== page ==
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In tokamaks with tungsten-based plasma facing components, such as ITER, pollution of the plasma by heavy impurities is a major concern as it can lead to radiative breakdown. The radiation emitted by such impurities is mainly composed of x-rays in the [0.1; 100] keV range. A diagnostic allowing for the reconstruction of the impurity distribution is of high interest. The ITER requirements for the x-ray measurement system make it mandatory for the detector to provide spectral information. Due to the radiation environment during the ITER nuclear phase, advanced detectors exhibiting high resilience to neutrons and gamma rays, such as gas-filled detectors, are required. The use of Low Voltage Ionization Chambers (LVICs) for this purpose is investigated in this paper. Several anodes have been added to the detector in order to allow for spectral deconvolution. This article presents a conceptual study of the use of a multi-anode LVIC for energy resolved x-ray measurement on ITER. It covers the design of the multi-anode LVIC and its modeling, the method for spectral deconvolution, and its application to energy resolved x-ray tomography, as well as the computation of the electron temperature from the reconstructed local x-ray emissivity.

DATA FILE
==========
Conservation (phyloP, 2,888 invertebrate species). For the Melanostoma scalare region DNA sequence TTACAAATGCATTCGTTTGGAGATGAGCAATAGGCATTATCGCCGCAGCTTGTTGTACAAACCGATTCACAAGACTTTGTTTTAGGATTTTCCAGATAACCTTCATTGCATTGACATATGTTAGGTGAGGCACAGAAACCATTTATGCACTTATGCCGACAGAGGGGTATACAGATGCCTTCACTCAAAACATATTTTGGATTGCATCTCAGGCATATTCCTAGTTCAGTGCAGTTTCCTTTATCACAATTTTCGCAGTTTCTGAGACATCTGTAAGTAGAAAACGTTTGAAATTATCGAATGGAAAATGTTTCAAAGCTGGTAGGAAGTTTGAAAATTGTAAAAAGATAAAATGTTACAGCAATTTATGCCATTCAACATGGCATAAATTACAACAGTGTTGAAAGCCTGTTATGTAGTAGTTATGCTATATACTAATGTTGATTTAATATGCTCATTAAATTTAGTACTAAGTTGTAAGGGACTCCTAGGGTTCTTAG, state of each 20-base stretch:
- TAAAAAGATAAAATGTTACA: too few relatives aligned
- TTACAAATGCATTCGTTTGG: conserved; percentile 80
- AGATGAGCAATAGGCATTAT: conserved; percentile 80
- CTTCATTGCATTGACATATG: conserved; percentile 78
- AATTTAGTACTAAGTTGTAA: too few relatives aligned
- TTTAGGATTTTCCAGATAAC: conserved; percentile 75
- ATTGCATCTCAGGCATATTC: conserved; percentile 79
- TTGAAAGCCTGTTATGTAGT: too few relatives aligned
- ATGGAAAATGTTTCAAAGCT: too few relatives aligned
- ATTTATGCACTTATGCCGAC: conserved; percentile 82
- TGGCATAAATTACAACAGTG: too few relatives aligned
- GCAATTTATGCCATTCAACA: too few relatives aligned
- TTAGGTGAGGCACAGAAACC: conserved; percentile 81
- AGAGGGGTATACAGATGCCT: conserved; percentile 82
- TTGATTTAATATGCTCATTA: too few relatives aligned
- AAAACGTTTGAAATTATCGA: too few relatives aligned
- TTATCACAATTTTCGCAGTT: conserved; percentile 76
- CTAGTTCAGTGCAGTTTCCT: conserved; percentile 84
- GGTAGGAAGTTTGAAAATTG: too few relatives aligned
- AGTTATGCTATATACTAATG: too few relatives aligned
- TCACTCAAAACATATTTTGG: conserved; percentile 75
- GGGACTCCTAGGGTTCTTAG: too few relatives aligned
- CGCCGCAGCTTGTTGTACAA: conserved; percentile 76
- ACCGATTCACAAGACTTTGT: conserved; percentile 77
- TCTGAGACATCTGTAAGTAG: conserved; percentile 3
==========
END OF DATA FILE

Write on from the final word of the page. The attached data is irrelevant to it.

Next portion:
|Number of pages||15|
|Journal||Review of Scientific Instruments|
|Early online date||10 Aug 2021|
|Publication status||Published - 31 Aug 2021|
- tungsten based plasma
- x-ray tomography
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- 1 Finished
Development of Novel Treatments for Carbon-based radioactive wastes
Renshaw, J., Lunn, R. & Switzer, C.
EPSRC (Engineering and Physical Sciences Research Council)
1/07/17 → 31/12/19